I posted last week in response to some fauxpert on AOL news calling post-partum depression a "crock" and then further claiming in response to criticism that all depression is just "people who don't want to cope with life". As a survivor of depression for more than half my life, and specifically a survivor who resisted antidepressant medication for far longer than was safe for me precisely *because* of attitudes like that, I was furious and jumped on her statements about depression as a whole. But in my anti-ableist fervor and my anger over the generalized stigma against viewing mental illnesses as real illnesses, I missed a seriously huge (and very feministly-relevant) aspect that I'd like to go back and revisit now.
Because while I focused on the "depression as a whole is bullshit" part of her statement, that was actually only in her response to the controversy, when she "clarified" her position. The original dustup was over her statements regarding post-partum depression specifically, and so in the grand scheme of responses to her, I am an odd childfree voice arguing about depression amidst a sea of mothers arguing about post-partum depression. I am kind of feeling like I missed the forest for the trees, or the trees for the forest perhaps, and I just wanted to clarify, because I feel like I focused on my own experience and the ableism against that, to the exclusion of a discussion of the misogyny in Pat Brown's position. .
See, the thing is, when a person talks shit about survivors of depression, that's a feminist issue because of intersectionality, and because women suffer depression at higher rates than men, and because of the way women are portrayed as overemotional, blah blah blah...but it's also talking shit about male survivors of depression, so it's more than just a women's issue. Post-partum depression, on the other hand, is a women's issue in a way general clinical depression is not, because PPD is a thing which happens to childbearing persons. While not all women are childbearing persons, all childbearing persons (with the exception of a scant few rare transmen who chose to exercise their gestational capability post-transition) are women. Thus, talking shit about PPD survivors is talking shit about an experience which happens specifically to women.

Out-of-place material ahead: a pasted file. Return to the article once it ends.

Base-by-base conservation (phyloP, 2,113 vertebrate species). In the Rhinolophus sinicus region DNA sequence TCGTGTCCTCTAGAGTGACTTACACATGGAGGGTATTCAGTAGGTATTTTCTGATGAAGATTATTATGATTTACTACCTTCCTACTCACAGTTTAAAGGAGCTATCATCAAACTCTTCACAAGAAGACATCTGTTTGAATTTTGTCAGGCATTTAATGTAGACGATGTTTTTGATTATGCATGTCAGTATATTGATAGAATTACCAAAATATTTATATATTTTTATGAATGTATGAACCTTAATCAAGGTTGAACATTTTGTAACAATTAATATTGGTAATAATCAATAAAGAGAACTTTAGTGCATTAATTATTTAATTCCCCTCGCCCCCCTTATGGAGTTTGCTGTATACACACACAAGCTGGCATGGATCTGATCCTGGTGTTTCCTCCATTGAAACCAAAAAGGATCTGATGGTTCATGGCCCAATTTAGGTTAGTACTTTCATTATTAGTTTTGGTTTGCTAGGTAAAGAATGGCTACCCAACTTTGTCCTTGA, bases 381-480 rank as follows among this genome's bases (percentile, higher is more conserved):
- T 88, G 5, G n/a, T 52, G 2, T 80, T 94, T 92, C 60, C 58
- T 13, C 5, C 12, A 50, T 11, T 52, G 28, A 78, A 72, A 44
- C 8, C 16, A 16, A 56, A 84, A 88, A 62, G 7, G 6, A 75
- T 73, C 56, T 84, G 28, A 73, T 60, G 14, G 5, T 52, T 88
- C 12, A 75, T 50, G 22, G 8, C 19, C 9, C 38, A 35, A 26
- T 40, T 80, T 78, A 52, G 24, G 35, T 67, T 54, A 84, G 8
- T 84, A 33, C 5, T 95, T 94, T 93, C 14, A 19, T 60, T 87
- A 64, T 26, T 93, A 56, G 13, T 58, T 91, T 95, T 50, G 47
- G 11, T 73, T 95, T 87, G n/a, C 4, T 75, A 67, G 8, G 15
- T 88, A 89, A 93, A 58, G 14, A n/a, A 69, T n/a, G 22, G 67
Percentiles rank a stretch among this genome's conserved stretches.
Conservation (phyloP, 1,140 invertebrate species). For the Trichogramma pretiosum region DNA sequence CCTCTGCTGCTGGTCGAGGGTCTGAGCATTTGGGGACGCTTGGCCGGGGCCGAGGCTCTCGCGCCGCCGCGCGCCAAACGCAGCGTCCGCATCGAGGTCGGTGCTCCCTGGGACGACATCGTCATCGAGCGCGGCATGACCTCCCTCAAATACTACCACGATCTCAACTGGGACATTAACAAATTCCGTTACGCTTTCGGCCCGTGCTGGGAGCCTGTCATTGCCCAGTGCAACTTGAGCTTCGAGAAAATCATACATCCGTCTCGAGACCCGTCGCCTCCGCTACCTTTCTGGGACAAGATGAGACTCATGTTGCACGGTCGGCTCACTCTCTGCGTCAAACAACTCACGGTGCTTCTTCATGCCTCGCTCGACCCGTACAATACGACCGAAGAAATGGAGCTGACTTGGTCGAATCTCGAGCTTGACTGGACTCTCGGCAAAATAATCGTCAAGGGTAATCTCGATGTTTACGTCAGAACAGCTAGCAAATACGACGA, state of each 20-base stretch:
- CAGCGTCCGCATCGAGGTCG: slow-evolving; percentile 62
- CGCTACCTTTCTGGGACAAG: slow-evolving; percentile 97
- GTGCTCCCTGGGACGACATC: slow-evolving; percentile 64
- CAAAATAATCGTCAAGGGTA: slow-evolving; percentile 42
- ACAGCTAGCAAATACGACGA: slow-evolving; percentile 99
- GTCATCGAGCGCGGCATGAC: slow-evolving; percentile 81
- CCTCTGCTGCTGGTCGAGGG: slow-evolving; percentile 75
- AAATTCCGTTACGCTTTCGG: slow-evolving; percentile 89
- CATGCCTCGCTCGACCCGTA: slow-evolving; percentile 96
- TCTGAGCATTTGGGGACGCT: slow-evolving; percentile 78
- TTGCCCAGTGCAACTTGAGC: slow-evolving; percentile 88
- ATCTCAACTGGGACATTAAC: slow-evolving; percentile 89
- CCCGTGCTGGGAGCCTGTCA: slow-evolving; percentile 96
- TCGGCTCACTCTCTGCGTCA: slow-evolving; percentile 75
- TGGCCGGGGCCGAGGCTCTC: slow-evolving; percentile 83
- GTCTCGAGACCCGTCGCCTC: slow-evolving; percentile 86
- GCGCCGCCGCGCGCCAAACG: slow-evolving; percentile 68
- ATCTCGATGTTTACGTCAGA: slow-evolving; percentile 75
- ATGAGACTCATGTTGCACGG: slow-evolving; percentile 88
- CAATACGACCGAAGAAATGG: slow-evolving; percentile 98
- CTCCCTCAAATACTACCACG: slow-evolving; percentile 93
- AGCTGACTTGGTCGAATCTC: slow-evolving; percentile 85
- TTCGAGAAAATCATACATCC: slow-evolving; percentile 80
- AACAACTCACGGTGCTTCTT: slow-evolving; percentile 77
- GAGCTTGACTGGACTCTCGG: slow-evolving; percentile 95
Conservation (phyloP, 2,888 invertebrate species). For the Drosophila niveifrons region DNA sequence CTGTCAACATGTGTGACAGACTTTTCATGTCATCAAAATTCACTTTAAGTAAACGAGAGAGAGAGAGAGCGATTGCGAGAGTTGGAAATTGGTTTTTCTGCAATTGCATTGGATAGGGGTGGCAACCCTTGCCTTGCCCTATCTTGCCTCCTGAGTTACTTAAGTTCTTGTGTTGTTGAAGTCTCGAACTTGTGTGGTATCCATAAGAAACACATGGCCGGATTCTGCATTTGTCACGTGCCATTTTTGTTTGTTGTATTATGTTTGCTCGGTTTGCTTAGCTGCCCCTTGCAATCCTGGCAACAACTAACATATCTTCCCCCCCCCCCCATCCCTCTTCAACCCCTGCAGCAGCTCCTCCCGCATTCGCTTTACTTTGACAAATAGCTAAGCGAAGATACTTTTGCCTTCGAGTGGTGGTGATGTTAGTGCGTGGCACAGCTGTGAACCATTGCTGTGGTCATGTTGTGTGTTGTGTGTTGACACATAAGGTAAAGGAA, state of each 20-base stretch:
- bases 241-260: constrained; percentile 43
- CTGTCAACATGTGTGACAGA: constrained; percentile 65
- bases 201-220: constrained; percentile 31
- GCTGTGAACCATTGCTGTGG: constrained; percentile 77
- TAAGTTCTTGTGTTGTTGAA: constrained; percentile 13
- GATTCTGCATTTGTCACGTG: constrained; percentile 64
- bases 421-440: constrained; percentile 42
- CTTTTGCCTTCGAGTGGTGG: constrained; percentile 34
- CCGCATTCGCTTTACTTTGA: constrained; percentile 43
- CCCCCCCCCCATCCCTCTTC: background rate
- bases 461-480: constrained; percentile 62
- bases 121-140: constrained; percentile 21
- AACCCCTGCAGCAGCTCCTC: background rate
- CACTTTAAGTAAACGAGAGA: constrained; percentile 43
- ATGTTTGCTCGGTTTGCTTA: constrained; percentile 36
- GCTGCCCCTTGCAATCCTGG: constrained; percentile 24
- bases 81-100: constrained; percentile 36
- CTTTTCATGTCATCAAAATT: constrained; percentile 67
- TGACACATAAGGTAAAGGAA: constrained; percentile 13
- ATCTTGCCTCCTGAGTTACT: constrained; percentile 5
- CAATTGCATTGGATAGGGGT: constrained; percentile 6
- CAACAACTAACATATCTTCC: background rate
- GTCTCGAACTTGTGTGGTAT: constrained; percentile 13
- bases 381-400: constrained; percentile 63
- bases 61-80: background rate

And in that context, the stigma against survivors of PPD is just another facet of Women Can't Win. Be thin, because fat is ugly and you don't want to be ugly, after all, your primary value is your beauty...but eww, too skinny, you're all skin and bones, go eat a cheeseburger! If you're a virgin (past a certain age), you're a pathetic prude, but have sex in any context other than your first time on your wedding night with the only husband you will ever have and you're a slut, a whore, dirty, used... If you work, you'd better be totally devoted to your career because you'll have to be twice as good to get half as far as the men in your field, but if you're devoted to your career at the expense of dating or having children, you're a selfish bitch and probably also a lesbian (and remember, lesbians are Bad). If you don't have or don't want children, you're sick and selfish and not a real woman, but if you have children, you are unequivocally NOT ALLOWED at any point to be anything other than happy and grateful for EVERY SINGLE MOMENT of your child-raising life, and if you fail that in ANY WAY AT ALL, including pregnancy-related mental illness like PPD, you are RUINING YOUR CHILDREN and you are a BAD MOTHER.
Stigma against depression is ableist and privileges a neurotypical experience of mood and happiness. But stigma against post-partum depression is both ableist and uniquely misogynist. It is deeply sexist to dismiss the experiences and suffering of thousands of women by telling them that their specific form of a debilitating mental illness is bullshit and doesn't exist. It's a diagnosis of "hysteria" for the modern age, and it is. not. okay.